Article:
Today I encountered a problem with the screen-saver, in which it couldn't be deactivated in order to return to normal work. Normally, hitting escape will deactivate the screen-saver, but this did not work. I could see the mouse pointer over top of the screen-saver, however.

I use hot-corners to activate the screen-saver, and I could still use those to re-activate the screen-saver, but then the escape key brought me back to the screen-saver "underneath", instead of the normal desktop. I could also activate mission control/spaces, and it looked normal, but choosing a desktop just brought me back to the screen-saver.

So, a summary of strategies I tried to get the screensaver "unstuck":

  • hitting escape
  • moving the mouse
  • re-activating and de-activating the screensaver via its hot corner
  • activating mission control with a hotkey and choosing a desktop
  • hitting cmd-opt-escape to try the force quit dialog

How can the screensaver be deactivated without shutting down the machine? I'm running MacOS 10.13.4.

  • To clarify... you mean the screen had locked but the screensaver was still running, rather than it going to a black screen? If so, I've seen that on a few Macs since High Sierra; for some reason the 'screen off' is not being triggered correctly.
    – Tetsujin
    Commented Feb 4, 2019 at 7:44
  • 2
    @Tetsujin The screensaver was still running, even though I was interacting with the machine and trying to get it to shut off Commented Feb 5, 2019 at 20:32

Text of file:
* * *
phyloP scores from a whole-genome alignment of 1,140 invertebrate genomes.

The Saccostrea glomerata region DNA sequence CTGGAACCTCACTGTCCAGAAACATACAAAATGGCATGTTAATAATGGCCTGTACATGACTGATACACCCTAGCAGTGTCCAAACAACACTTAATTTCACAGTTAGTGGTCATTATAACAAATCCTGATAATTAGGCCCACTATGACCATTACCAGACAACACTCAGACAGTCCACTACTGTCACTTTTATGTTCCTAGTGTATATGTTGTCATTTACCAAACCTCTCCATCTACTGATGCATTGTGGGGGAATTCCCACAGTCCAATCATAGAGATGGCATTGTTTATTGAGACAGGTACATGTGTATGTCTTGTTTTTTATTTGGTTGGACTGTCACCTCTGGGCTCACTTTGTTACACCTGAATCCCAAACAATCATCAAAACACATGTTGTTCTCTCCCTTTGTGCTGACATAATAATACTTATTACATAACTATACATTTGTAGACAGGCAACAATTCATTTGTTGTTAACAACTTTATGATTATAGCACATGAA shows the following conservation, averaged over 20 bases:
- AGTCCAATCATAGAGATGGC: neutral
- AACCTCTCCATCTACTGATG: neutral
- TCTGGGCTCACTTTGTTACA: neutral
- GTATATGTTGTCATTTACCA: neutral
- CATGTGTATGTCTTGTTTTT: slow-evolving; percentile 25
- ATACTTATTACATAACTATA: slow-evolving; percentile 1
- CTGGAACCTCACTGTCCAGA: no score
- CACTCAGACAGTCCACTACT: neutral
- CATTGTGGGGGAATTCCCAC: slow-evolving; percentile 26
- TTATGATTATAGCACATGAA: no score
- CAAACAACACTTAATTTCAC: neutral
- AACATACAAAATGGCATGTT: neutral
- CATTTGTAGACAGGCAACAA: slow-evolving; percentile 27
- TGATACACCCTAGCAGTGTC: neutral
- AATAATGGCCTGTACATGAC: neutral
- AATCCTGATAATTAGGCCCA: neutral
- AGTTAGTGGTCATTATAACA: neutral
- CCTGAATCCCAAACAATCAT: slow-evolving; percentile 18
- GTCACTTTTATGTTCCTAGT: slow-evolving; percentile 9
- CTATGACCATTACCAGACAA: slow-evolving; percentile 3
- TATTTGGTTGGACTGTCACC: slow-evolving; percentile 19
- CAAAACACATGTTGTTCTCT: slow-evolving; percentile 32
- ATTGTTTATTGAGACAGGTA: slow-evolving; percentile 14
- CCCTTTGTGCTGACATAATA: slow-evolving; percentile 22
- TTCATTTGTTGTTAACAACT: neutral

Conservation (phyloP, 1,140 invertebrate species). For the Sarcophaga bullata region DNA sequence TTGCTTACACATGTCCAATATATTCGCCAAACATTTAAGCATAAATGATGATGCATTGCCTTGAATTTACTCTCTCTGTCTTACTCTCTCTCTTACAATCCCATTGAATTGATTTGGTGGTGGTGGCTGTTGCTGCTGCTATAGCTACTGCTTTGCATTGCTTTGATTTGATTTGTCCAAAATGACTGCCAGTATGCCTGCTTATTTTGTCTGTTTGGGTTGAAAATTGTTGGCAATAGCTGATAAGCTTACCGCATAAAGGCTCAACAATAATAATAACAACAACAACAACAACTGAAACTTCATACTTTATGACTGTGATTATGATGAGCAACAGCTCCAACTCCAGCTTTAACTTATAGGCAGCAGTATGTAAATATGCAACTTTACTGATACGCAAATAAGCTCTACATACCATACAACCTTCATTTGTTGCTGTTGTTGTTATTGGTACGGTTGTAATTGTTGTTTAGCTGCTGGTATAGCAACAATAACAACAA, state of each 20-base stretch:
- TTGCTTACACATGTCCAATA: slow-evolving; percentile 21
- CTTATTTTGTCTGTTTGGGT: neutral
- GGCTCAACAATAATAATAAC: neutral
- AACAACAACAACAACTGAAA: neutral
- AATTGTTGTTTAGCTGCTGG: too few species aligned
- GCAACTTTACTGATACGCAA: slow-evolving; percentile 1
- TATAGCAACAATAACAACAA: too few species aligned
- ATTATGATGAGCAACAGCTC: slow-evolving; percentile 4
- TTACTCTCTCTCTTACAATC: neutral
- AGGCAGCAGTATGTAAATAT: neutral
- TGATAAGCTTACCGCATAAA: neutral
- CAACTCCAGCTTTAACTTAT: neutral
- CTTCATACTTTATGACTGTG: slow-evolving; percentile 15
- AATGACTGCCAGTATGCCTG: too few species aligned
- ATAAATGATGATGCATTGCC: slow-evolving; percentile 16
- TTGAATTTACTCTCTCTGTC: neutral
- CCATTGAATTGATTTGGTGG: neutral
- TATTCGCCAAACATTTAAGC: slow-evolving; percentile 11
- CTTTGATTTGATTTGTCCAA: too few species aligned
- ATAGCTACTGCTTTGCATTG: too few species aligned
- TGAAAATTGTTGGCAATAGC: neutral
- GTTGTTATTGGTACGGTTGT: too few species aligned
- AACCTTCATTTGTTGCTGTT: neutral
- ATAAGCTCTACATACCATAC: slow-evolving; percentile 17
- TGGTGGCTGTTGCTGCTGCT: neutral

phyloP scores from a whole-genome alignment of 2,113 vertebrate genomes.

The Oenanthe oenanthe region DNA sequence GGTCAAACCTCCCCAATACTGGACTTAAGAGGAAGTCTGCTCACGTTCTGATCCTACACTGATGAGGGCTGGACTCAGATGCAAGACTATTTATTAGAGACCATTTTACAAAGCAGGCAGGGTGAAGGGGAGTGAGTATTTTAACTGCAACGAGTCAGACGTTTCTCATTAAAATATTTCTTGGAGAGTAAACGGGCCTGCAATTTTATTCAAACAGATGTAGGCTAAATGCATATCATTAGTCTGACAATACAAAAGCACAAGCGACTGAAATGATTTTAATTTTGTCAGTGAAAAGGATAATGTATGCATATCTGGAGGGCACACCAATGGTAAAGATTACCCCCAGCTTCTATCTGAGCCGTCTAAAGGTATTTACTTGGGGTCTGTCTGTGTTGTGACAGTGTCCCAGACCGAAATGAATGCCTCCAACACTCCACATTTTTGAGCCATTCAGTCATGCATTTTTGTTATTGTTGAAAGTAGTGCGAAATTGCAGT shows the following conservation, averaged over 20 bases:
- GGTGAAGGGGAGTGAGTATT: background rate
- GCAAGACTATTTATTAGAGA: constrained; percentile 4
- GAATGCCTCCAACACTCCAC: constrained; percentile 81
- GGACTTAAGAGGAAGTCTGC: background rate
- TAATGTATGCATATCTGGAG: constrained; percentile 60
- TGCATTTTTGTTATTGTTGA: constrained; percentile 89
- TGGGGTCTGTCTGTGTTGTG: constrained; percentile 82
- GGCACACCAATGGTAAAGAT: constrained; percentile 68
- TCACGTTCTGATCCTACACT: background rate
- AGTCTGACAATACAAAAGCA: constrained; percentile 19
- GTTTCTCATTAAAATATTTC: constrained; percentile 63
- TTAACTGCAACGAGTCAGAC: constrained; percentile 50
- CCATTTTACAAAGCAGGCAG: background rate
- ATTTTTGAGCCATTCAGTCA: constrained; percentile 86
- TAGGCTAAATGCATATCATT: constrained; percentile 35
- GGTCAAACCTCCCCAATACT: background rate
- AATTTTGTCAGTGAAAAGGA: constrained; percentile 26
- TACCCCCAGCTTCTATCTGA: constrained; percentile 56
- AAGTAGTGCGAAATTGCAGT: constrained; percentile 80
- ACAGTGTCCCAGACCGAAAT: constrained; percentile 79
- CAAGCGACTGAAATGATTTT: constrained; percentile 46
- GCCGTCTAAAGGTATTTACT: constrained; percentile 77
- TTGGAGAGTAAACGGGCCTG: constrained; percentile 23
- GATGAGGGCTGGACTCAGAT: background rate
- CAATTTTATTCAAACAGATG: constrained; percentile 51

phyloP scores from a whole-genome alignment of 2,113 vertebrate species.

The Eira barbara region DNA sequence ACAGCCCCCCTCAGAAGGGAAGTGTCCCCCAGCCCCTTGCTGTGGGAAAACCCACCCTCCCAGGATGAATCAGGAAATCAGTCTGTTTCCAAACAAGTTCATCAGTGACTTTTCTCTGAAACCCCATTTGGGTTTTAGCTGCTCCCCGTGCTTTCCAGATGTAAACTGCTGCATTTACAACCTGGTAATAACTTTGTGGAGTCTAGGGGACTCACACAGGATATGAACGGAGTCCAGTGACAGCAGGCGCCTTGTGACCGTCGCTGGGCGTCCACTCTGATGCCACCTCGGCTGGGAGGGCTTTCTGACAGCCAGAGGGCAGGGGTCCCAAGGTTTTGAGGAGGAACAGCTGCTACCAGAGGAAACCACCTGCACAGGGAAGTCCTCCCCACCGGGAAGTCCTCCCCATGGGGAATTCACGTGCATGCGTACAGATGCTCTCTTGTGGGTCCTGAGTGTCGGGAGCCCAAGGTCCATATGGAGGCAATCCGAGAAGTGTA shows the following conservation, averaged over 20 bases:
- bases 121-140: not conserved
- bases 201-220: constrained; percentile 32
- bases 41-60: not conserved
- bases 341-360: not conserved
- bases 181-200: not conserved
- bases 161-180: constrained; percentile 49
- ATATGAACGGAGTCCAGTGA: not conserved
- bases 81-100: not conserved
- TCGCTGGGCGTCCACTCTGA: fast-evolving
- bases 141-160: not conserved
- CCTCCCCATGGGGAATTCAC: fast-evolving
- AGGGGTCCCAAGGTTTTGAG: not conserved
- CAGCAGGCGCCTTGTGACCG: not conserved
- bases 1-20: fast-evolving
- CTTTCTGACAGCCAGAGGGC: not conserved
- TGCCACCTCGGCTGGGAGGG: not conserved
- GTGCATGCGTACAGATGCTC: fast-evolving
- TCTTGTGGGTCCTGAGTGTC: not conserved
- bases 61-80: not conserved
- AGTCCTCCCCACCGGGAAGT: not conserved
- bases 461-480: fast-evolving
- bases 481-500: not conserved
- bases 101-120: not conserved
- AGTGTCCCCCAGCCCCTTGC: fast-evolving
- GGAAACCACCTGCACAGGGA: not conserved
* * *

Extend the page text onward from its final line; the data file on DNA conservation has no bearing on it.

7 Answers 7


I encountered this problem for the last two days on Catalina on my iMac. I tried some suggested methods, but lacked an Apple keyboard, and didn't restart or use SSH.

What eventually worked for me, I didn't find elsewhere:

  1. Ctrl+Cmd+Q
  2. Esc
  3. login

Hitting Esc makes the screen go black, which I guess cancels the screensaver.

  • That's an interesting one! Thanks for adding it as a solution for non-apple keyboards. So does it take you to a login screen, or just lock the screen and prompt for your credentials? Apple lists Shift-Command-Q as a keyboard shortcut for logging out -- is it possible your non-apple keyboard was mapping to that? Commented May 28, 2020 at 0:50
  • Thanks for noticing a discrepancy. I meant Control Command q. Fixed above.
    – Cyberthal
    Commented May 29, 2020 at 2:35
  • 3
    I have been looking for a solution for a long time about this issue, and your solution is the only one that actually works. Thx for sharing.
    – aadlani
    Commented Nov 13, 2020 at 9:53
  • I’ve been constantly referred to this answer for 100 times
    – HanaKaze
    Commented Mar 9, 2021 at 17:08
  • This is so weird, thank you. It works perfectly for me, but I'm curious, why does this keep happening?
    – tamale
    Commented Oct 18, 2022 at 15:31

If you have SSH enabled on your Mac and access to another computer on the same network you can start a terminal session and kill the screensaver. For example, I would open a terminal on my Linux PC and SSH into the Mac then run the following command:

killall ScreenSaverEngine

NOTE: This will not unlock the session if the screen is also locked. It will simply dim and reappear. This solution only applies after entering the password to unlock the screen but the screensaver does not dismiss.

  • Good idea -- would this require root/sudo? Commented May 17, 2020 at 5:23